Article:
I elected to go alone to the Cabeza Prieta mountains, to backpack off the El Camino to reach areas no longer traveled unless by foot, or perhaps by the occasional border patrol or volunteer/ranger with the Cabeza Prieta Wildlife Refuge.
A number of closed roads make great "ways" into the mountains, then it is up to you where you wish to go.
I drove in on the Christmas Pass road, and car camped at the closed road entrance about three miles west of Tule Well. Border Patrol woke me up about 2 am checking on things. Early as I was getting ready to leave another patrol came by, not stopping. I walked up the closed road, the most recent set of quad tracks filling in from the wind with the sandy gravel. The mountains here are clustered and eroded granite, not tall but sharp and young, no foothills, just flats then they come jutting up in compliance with this or that bedding plane.
In the valleys and bowls depending on the wash configuration vegetation is light. Greasewoods, saguaros,ocotillo, cholla, mostly. The infrequent ironwood trees. The road soon turns into a wash, and since slogging in sand doesn't do much for me I walk crosscountry thru the desert.
The sun is strong but the wind cool. I carry a lot of water but again, the nice weather I have no tent. That lightens things considerably. I do decide to carry a summer weight sleeping bag. About a pound I figure I can afford. My way is pretty flat and mellow, and not all that long.
I arrive at Cabeza Prieta Pass fairly early. I drop my pack here. I have a feeling of old things here. The management road, a sandy trap, continues on. As I expected I find old trails running in several directions in and out of the pass. Big Horn sheep keep them up now, but they didn't place the dark volcanic rocks to the side, the white of the path startling against sections of dark. I scramble around a bit, in the decomposed granite, find multiple areas of pot shards, near where water has been held. It is dry in here, water lines in places where the water was.
More roaming around following these trails brings obvious cleared camp areas, a big horn ram skull placed in an ironwood tree. This pass would have been a gathering place through the years, a place to meet, to rest, to regroup.
One thing I don't see is any evidence of recent illegal activity. Not a speck of trash or footprints.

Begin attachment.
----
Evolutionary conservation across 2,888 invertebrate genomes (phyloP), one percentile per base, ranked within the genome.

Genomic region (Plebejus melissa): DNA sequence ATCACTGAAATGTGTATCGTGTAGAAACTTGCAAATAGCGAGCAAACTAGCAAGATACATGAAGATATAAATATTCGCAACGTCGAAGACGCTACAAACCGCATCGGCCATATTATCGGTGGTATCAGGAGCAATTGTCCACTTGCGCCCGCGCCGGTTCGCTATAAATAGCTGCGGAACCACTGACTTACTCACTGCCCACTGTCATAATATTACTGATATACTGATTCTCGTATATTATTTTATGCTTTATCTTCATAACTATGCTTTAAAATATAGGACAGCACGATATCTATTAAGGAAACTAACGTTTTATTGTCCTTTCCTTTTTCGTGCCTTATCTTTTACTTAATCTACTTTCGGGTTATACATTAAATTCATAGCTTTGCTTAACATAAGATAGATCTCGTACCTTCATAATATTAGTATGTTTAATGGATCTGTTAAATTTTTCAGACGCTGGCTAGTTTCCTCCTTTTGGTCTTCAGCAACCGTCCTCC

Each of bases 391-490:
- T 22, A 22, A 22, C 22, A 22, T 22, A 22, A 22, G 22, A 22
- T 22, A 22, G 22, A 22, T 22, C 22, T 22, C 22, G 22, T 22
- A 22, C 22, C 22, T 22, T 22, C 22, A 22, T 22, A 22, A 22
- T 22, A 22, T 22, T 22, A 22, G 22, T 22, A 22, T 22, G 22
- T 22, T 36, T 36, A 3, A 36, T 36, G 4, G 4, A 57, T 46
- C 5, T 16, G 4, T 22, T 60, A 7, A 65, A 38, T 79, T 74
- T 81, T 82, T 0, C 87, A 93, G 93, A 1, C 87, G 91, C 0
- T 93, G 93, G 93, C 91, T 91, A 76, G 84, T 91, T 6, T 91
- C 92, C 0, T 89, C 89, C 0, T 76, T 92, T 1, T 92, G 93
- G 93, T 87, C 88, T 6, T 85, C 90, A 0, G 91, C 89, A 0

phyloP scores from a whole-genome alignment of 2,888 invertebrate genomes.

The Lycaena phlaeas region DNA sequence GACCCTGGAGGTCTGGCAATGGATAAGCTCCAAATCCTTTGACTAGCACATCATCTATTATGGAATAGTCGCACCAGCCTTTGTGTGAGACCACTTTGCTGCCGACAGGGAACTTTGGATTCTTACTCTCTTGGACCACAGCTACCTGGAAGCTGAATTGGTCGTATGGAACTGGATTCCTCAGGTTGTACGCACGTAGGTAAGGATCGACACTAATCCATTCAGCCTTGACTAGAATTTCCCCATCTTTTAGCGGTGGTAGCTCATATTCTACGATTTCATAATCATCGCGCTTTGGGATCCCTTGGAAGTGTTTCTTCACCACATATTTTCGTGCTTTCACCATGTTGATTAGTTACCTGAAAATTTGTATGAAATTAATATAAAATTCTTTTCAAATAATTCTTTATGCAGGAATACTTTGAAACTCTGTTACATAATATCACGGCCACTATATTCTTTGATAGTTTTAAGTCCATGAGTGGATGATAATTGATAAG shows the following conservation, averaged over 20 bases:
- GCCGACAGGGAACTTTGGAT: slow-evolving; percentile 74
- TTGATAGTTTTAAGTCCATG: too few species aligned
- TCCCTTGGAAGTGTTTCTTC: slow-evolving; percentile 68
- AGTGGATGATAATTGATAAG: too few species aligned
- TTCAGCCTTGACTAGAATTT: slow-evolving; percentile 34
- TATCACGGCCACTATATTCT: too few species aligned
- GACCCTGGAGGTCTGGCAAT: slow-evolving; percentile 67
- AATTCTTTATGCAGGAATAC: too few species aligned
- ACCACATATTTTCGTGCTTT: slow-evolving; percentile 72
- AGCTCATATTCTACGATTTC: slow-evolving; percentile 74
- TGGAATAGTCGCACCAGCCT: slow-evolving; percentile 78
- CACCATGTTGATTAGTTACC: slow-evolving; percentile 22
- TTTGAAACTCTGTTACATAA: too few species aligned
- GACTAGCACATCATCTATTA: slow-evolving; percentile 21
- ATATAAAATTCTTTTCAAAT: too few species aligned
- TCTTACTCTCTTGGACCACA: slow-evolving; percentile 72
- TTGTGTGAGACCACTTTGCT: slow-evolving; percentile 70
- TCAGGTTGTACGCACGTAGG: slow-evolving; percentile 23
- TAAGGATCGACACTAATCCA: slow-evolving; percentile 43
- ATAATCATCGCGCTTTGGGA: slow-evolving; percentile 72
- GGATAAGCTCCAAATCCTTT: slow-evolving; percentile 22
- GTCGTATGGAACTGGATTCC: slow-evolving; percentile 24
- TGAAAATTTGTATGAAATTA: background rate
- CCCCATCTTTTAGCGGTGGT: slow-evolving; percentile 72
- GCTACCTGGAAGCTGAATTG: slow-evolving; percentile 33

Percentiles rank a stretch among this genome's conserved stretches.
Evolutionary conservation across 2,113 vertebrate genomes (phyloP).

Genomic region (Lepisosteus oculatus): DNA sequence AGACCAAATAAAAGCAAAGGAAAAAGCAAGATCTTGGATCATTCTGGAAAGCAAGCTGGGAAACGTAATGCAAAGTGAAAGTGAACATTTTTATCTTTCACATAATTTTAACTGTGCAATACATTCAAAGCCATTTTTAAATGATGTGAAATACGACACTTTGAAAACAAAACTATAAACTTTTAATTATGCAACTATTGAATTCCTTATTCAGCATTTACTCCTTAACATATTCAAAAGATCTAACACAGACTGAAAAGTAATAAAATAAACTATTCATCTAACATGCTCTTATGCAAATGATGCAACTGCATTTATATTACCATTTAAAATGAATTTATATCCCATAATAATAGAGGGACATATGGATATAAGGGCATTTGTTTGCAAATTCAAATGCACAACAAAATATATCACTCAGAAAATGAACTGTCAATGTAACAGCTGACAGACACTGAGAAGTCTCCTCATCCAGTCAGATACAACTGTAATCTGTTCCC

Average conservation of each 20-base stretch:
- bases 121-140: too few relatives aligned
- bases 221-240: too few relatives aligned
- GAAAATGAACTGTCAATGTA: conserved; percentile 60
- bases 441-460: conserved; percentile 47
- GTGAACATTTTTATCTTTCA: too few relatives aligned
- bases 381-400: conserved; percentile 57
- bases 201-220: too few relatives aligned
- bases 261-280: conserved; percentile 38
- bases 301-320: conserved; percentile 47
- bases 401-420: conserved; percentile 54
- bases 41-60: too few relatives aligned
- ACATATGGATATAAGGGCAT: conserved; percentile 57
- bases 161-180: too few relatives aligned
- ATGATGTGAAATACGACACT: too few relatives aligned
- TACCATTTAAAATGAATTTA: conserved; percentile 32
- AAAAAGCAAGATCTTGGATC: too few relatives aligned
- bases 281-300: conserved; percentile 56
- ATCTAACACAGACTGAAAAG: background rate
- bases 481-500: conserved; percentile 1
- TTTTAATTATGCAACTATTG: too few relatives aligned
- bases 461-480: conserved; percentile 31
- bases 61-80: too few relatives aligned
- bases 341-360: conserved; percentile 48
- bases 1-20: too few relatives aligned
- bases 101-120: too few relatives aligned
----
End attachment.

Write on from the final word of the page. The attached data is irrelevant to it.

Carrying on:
I find a superb camp spot in the wash under a droopy huge ironwood beside a paloverde. Both trees are large, and nurse trees for 5 large saguaros which ring my little camp. It's secluded and I have a soft bed. I continue on through the pass, following the road. It will take me near, the map says, the Cabeza Prieta tanks. I get diverted, usually when I am in full wander mode, by a large overhang overhead. I scramble up to it, it has piles of scat from the sheep. I dub it the big horn palace. Quite the expansive view, they would have shade and the ability to disappear if they saw something below they didn't like. The backside is steep and has some pouroffs. Fun to slide down. I come out one canyon over from where I want to be, so decide to go on over to another spot. Surprise Canyon is beautiful with lush cactii --for this area--- and vertically planed granite walls. The alluvium obviously provides a great growing place for the massive saguaros, which look green and healthy. I also detour over to A-1 basin, more dessicated looking. The sun is going, and I head back to my camp. I give a thought to trying for the Cabeza Prieta highpoint ( which is not Cabeza Prieta peak); I am not that motivated. Another time, perhaps.
The evening light is glorious. It's warm and I have a nice meal, watch the sun fade away, the moonrise, the stars try to pop out to compete with the moons' light. As the night progresses fingers of cool air run in the wash, I pull my sleeping bag over my head. It's quiet, near morning the overflights come, making a not so subtle wake up call.
I delay leaving just wandering around with coffee in one hand and camera in another. Watching the light. The pass is mostly east west oriented and the light funnels though then climbs higher. It is already warm, will be hotter today for sure. I pack up and start my walk, it's slow as I leave the road and cross country to head out. I see more pottery fragments, clear glasslike quartz, more cactus arrangements, rocky hillocks. The desert is scarred by tracks of vehicles off road, several faded ruts have sizable ocotillo and saguaros in them.
The heat is on. I sweat a little, wearing my long sleeve white shirt, hat and long pants. I was in shorts and tank top by the end of the day before, and had my skin reddened by the sun and wind. I wonder if my Jeep is still there, then spend my time imagining what I would do if it wasn't. I still have a good amount of water. Would I go to Tinaja Altas tanks as many have gone before me, then try to get a ride to Wellton?? Or would I head east, take my chances at the Border Patrol station, call Brian, then continue to walk toward Papago Well??? All is a moot point as I see the little Jeep patiently awaiting me, fully intact. I don't know where my thoughts come from, in all my trips out here I have seen exactly one illegal immigrant, at San Cristobal wash, and I've been coming out here before any border patrol outposts were here, and before the El Camino was maintained by the federal government.
Time is something I have no more of, so head out toward Wellton. Faster way out. Some flowers are blooming here and there, not season yet and not expecting much this year with the weird weather. I join the rat race at the interstate and look south, at the mountains I have touched on to explore. No one knows these places now. Not like before. For all our information age some things are still little known. And that is good.